When doing power systems study, it always the predicament of Electrical Engineers where to get the values of the utility short circuit MVA. I was just talking to a senior engineer a few weeks back and he told me that he always consider an infinite bus supply when doing his studies. Despite the fact that it is partially correct, if the fault current values are used in the selection of equipment, then it will be very expensive.
The available short circuit varies significantly from location to location even for a particular utility, thus the utility provides the more accurate values for these values. This is not always an easy tasks for the electrical engineer though. Talking to the utility can sometime be very difficult. If you ask me, I would rather not unless I know anybody with in their organization.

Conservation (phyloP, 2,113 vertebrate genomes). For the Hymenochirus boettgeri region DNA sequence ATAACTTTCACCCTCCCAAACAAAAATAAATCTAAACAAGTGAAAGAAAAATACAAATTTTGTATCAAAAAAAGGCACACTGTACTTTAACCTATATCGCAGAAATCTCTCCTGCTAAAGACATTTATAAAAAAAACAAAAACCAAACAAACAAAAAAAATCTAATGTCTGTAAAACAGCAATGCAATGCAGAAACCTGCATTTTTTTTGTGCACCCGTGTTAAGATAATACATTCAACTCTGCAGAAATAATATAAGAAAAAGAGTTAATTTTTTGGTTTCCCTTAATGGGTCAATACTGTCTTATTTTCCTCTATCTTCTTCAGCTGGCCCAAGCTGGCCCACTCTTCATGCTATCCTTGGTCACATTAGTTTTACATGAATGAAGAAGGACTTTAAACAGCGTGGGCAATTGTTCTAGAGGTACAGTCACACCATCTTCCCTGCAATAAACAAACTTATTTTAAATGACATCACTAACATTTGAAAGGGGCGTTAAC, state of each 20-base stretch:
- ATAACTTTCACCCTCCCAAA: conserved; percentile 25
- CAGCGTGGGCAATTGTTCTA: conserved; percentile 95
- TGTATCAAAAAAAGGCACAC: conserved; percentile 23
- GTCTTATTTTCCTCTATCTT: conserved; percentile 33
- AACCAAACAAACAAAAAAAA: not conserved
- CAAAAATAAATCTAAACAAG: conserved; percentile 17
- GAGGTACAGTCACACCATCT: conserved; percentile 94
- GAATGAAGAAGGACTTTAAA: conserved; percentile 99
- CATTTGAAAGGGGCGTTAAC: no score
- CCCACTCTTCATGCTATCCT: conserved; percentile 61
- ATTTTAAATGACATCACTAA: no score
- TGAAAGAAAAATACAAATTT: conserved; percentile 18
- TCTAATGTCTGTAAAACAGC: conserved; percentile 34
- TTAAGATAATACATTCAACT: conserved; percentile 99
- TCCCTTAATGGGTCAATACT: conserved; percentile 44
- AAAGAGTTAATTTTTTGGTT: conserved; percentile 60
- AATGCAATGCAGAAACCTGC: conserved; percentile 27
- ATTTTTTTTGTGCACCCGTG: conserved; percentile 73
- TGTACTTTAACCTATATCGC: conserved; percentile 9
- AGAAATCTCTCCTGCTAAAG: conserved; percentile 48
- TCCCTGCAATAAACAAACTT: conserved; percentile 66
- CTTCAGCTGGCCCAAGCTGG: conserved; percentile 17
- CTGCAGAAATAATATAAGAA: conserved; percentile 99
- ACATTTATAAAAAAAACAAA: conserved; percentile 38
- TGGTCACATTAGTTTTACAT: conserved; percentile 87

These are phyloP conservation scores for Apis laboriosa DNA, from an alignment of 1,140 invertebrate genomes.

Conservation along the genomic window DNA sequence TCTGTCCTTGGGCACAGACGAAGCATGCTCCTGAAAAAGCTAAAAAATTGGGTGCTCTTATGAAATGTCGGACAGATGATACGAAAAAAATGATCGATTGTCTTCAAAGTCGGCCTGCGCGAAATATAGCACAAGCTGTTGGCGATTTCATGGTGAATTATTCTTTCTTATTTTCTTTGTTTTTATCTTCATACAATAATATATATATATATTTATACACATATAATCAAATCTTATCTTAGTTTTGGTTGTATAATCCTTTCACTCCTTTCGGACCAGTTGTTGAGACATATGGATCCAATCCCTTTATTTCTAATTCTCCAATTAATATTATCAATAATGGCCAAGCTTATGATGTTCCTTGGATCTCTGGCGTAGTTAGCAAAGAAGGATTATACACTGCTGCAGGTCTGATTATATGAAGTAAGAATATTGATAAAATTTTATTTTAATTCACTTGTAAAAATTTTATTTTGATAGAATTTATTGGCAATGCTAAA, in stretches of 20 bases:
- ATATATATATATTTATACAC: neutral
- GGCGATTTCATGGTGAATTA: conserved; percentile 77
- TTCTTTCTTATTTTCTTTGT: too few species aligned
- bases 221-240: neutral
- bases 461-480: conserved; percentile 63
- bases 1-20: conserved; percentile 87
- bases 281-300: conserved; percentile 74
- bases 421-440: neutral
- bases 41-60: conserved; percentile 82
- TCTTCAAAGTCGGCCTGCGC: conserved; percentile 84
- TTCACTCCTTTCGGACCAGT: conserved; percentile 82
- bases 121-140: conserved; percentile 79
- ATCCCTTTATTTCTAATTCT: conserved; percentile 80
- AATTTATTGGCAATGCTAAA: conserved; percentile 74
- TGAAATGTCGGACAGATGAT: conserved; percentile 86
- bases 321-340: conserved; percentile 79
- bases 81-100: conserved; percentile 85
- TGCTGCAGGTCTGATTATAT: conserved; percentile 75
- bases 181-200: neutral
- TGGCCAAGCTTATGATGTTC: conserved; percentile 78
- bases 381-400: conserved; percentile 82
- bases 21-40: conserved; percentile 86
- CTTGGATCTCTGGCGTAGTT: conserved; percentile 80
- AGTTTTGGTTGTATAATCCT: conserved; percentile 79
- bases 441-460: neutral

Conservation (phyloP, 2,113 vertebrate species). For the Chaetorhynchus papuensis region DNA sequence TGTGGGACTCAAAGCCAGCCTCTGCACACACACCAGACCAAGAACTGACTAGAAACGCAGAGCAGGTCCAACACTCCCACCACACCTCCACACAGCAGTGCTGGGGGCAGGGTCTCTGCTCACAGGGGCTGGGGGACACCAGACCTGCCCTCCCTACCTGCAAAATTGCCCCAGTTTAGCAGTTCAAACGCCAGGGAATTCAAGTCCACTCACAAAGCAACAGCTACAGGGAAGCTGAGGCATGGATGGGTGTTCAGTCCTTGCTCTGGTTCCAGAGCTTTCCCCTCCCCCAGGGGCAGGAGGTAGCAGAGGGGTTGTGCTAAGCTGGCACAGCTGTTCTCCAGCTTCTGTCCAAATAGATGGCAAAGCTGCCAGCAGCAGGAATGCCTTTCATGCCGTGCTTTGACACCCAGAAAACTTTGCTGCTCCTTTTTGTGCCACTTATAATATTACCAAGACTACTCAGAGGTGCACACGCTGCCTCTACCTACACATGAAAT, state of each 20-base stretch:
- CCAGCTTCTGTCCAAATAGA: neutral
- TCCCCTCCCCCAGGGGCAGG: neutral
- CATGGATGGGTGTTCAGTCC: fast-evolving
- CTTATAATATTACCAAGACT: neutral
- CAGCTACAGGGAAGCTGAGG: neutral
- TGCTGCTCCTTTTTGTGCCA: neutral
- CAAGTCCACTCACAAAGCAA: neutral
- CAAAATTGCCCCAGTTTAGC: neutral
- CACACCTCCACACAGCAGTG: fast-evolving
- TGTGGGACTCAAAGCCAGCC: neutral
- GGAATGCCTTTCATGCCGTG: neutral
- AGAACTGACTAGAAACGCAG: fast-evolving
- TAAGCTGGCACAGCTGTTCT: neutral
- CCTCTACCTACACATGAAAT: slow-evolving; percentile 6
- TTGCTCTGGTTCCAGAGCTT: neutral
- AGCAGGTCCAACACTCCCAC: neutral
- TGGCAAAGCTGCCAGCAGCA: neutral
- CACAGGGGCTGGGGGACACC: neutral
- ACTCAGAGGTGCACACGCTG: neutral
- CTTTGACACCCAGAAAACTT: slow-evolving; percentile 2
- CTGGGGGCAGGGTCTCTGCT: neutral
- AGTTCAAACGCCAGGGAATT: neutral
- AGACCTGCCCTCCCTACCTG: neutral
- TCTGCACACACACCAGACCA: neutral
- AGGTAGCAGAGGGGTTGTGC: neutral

If you faced a blank wall, what will you do? Use infinite bus as an assumption? No way, especially if you are trying to reduce the cost of your project.
It is here where IEC 60076-5 Power transformers – Part 5: Ability to withstand short circuit comes into rescue. Table 5 of this standard provides the short-circuit apparent power of the system for any particular voltage. As a bonus, it provides for both current European and North American practice.
|Highest voltage for equipment, Um
|Short-circuit apparent power, MVA|
|Current European practice||Current North American practice|
|7.2, 12, 17.5 and 24||500||500|
|36||1 000||1 500|
|52 and 72.5||3 000||5 000|
|100 and 123||6 000||15 000|
|145 and 170||10 000||15 000|
|245||20 000||25 000|
|300||30 000||30 000|
|362||35 000||35 000|
|420||40 000||40 000|
|525||60 000||60 000|
|765||83 500||83 500|
Source: IEC 60076-5
For Australia, use AS 2374.5-1982 Power transformers - Ability to withstand short-circuit which is a modified version of the IEC standard to suit Australian practice.
In above table, it is very noticeable that North American practice have higher fault MVA ratings for their equipment thus significantly larger in size.